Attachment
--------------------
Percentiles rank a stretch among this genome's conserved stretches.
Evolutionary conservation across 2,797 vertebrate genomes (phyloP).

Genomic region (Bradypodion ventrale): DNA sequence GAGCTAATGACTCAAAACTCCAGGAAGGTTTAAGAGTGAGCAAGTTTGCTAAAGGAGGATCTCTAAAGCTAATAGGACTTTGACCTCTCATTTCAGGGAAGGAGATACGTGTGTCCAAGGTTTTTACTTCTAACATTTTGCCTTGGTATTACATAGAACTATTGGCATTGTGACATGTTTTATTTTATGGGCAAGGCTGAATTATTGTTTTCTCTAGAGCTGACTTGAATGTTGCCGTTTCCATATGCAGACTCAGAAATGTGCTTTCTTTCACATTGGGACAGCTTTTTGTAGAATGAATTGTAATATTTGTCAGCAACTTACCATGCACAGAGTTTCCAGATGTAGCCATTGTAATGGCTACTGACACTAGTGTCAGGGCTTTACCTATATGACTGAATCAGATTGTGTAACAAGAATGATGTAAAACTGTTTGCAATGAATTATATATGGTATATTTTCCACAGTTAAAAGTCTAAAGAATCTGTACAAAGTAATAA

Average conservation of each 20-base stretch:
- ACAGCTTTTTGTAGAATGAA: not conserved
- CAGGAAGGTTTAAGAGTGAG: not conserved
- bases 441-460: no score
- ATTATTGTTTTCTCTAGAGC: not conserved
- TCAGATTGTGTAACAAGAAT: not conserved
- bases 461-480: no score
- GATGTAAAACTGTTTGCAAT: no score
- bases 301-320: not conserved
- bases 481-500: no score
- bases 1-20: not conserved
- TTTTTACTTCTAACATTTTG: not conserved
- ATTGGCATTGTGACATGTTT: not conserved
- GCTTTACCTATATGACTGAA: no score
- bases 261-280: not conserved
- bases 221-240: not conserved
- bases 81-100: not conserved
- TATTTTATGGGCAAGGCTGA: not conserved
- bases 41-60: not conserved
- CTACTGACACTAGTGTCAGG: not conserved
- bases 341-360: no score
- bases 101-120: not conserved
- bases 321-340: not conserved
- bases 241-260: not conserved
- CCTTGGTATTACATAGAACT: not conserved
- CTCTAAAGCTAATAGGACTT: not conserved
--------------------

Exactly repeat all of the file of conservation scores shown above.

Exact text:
Percentiles rank a stretch among this genome's conserved stretches.
Evolutionary conservation across 2,797 vertebrate genomes (phyloP).

Genomic region (Bradypodion ventrale): DNA sequence GAGCTAATGACTCAAAACTCCAGGAAGGTTTAAGAGTGAGCAAGTTTGCTAAAGGAGGATCTCTAAAGCTAATAGGACTTTGACCTCTCATTTCAGGGAAGGAGATACGTGTGTCCAAGGTTTTTACTTCTAACATTTTGCCTTGGTATTACATAGAACTATTGGCATTGTGACATGTTTTATTTTATGGGCAAGGCTGAATTATTGTTTTCTCTAGAGCTGACTTGAATGTTGCCGTTTCCATATGCAGACTCAGAAATGTGCTTTCTTTCACATTGGGACAGCTTTTTGTAGAATGAATTGTAATATTTGTCAGCAACTTACCATGCACAGAGTTTCCAGATGTAGCCATTGTAATGGCTACTGACACTAGTGTCAGGGCTTTACCTATATGACTGAATCAGATTGTGTAACAAGAATGATGTAAAACTGTTTGCAATGAATTATATATGGTATATTTTCCACAGTTAAAAGTCTAAAGAATCTGTACAAAGTAATAA

Average conservation of each 20-base stretch:
- ACAGCTTTTTGTAGAATGAA: not conserved
- CAGGAAGGTTTAAGAGTGAG: not conserved
- bases 441-460: no score
- ATTATTGTTTTCTCTAGAGC: not conserved
- TCAGATTGTGTAACAAGAAT: not conserved
- bases 461-480: no score
- GATGTAAAACTGTTTGCAAT: no score
- bases 301-320: not conserved
- bases 481-500: no score
- bases 1-20: not conserved
- TTTTTACTTCTAACATTTTG: not conserved
- ATTGGCATTGTGACATGTTT: not conserved
- GCTTTACCTATATGACTGAA: no score
- bases 261-280: not conserved
- bases 221-240: not conserved
- bases 81-100: not conserved
- TATTTTATGGGCAAGGCTGA: not conserved
- bases 41-60: not conserved
- CTACTGACACTAGTGTCAGG: not conserved
- bases 341-360: no score
- bases 101-120: not conserved
- bases 321-340: not conserved
- bases 241-260: not conserved
- CCTTGGTATTACATAGAACT: not conserved
- CTCTAAAGCTAATAGGACTT: not conserved